Bill Gothmann, a planning commissioner and retired electrical engineer, was in the lead for the Position 6 seat on the Spokane Valley City Council Tuesday night, while councilmen Steve Taylor and Mike DeVleming were fending off challengers.
“I’m glad to hear that I’m still ahead,” Gothmann said shortly after 10 p.m. Tuesday.
“It has been a great learning experience for me,” he said of the campaign. “One of the just delightful things that’s happened is that it gives you a chance to go out and meet lots of folks.”
About 54 percent of Position 6 votes tallied had gone to Gothmann, with 46 percent going to Valley incorporation organizer Ed Mertens.
Taylor held a comfortable lead over challenger Jennie Willardson for Position 2, with 58 percent of the votes to her 42 percent.
“As I was three years ago, I’m humbled by the people who have supported me,” Taylor said.
“I think it shows that the citizens of the Valley are happy with the job that the council has done for the past three years,” Taylor said.
Fellow Councilman DeVleming was also winning, with 58 percent of votes cast for Position 3, compared with 42 percent for Howard Herman.
DeVleming said he was happy that his “positive” campaign focusing on city accomplishments was a success.
“Fifty-eight percent is very, very satisfying. I am very, very happy with how it came out,” he said.
At the polls, some voters said they considered the council races secondary to the statewide ballot initiatives on issues like indoor smoking and gas taxes.
“It was mostly name recognition,” voter John Mee said of his council picks, after voting at East Valley High School.
At Spokane Valley Baptist Church, voter Pat Riordan said he found one councilman arrogant, but feels that the council has done a good job in its formative years.
“I think they’re doing fine,” he said.
“I think you’d have to like it (holding a council position) because they don’t pay well,” he said.
And that pay isn’t going up anytime soon. About 67 percent voted against a ballot proposition that would have more than doubled council salaries.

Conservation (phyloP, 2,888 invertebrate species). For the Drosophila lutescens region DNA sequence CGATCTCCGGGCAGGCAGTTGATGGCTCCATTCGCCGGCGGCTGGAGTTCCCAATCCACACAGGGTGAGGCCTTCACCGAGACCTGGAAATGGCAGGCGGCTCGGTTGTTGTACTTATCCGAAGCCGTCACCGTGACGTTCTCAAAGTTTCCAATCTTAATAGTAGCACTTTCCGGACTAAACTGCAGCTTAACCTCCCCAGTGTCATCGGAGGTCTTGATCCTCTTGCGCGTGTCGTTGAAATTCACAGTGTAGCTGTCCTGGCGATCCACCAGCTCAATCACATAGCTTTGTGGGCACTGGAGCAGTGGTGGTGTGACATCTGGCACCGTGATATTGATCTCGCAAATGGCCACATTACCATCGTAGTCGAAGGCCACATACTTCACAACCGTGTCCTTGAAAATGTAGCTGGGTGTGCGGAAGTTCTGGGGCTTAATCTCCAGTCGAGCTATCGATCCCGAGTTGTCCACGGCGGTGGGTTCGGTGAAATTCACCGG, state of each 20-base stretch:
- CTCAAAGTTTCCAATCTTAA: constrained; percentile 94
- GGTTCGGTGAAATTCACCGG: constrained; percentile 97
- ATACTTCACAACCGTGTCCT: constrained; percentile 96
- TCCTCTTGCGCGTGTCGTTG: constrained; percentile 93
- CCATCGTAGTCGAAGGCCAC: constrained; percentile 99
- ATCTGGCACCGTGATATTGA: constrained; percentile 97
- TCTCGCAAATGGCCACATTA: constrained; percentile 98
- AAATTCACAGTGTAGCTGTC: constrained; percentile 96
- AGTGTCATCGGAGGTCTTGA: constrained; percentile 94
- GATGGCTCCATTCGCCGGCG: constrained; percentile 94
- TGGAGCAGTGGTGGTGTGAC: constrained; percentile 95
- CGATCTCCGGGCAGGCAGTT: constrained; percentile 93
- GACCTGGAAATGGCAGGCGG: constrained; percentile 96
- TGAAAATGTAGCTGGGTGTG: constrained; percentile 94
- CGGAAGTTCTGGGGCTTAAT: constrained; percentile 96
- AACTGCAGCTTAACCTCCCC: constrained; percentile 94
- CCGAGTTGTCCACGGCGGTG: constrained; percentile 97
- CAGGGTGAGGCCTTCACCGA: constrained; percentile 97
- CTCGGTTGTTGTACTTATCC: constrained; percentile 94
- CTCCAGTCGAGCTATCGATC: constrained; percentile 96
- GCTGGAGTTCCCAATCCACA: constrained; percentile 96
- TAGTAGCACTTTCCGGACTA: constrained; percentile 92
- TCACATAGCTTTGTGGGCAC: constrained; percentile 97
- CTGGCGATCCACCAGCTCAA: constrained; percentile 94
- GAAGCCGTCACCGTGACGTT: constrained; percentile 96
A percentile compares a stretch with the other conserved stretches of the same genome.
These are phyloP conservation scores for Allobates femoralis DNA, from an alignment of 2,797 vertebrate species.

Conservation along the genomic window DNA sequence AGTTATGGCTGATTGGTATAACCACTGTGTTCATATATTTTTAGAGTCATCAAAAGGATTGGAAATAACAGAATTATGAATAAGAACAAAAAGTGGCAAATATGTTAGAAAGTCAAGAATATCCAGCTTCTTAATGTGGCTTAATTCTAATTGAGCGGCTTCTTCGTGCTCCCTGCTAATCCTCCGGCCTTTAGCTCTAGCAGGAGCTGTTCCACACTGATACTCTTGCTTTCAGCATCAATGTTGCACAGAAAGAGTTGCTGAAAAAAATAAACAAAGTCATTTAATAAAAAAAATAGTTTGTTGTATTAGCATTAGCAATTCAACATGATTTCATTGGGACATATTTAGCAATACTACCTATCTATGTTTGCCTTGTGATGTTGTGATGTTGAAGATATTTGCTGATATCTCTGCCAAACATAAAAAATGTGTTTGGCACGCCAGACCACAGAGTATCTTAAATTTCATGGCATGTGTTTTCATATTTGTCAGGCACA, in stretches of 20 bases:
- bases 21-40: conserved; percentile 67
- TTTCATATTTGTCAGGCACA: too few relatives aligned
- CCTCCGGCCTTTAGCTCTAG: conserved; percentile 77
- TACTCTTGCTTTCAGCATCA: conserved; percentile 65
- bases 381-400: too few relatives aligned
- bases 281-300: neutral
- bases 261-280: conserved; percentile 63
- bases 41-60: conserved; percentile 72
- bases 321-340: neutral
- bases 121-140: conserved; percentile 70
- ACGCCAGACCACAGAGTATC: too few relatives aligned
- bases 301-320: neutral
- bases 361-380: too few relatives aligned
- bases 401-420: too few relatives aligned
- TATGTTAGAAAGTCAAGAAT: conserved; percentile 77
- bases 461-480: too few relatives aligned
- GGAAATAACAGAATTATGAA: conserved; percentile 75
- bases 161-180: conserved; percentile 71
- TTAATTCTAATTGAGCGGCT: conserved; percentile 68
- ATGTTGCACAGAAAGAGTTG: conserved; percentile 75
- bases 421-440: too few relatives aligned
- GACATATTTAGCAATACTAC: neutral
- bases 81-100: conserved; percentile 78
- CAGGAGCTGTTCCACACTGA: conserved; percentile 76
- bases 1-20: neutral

Last year, an independent salary commission suggested the higher salaries, to bring pay levels closer to those in similar Washington cities.
Before the council acted on the recommendation, a group of residents led by disincorporation proponent Sally Jackson gathered enough signatures to place the raise on the ballot.
Also on Tuesday’s ballot were four uncontested council seats. Mayor and Position 1 Councilwoman Diana Wilhite, Deputy Mayor and Position 5 Councilman Rich Munson, Position 4 Councilman Gary Schimmels, and Position 7 Councilman Dick Denenny will remain in office.
The four uncontested candidates will serve four-year terms because they received the most votes among the winning candidates. Gothmann, Taylor and DeVleming will face re-election after two years in order to stagger the terms. After the next election, all terms will be for four years.
“I’ll definitely be watchdogging and bringing up issues,” Willardson said of her future political involvement in the city. And, Willardson said, she might run again someday.
Mertens said he will probably retire from a few of his volunteer pursuits and just enjoy life.
As for the election results, “I’m not disappointed. I felt I gave it a good shot, and Bill’s a good man,” he said.
Herman said it’s not likely that he will run again, but that it was a good campaign and he has no regrets.
The mayor and deputy mayor are chosen by the council around the first of the year.
New council terms begin Jan. 1.
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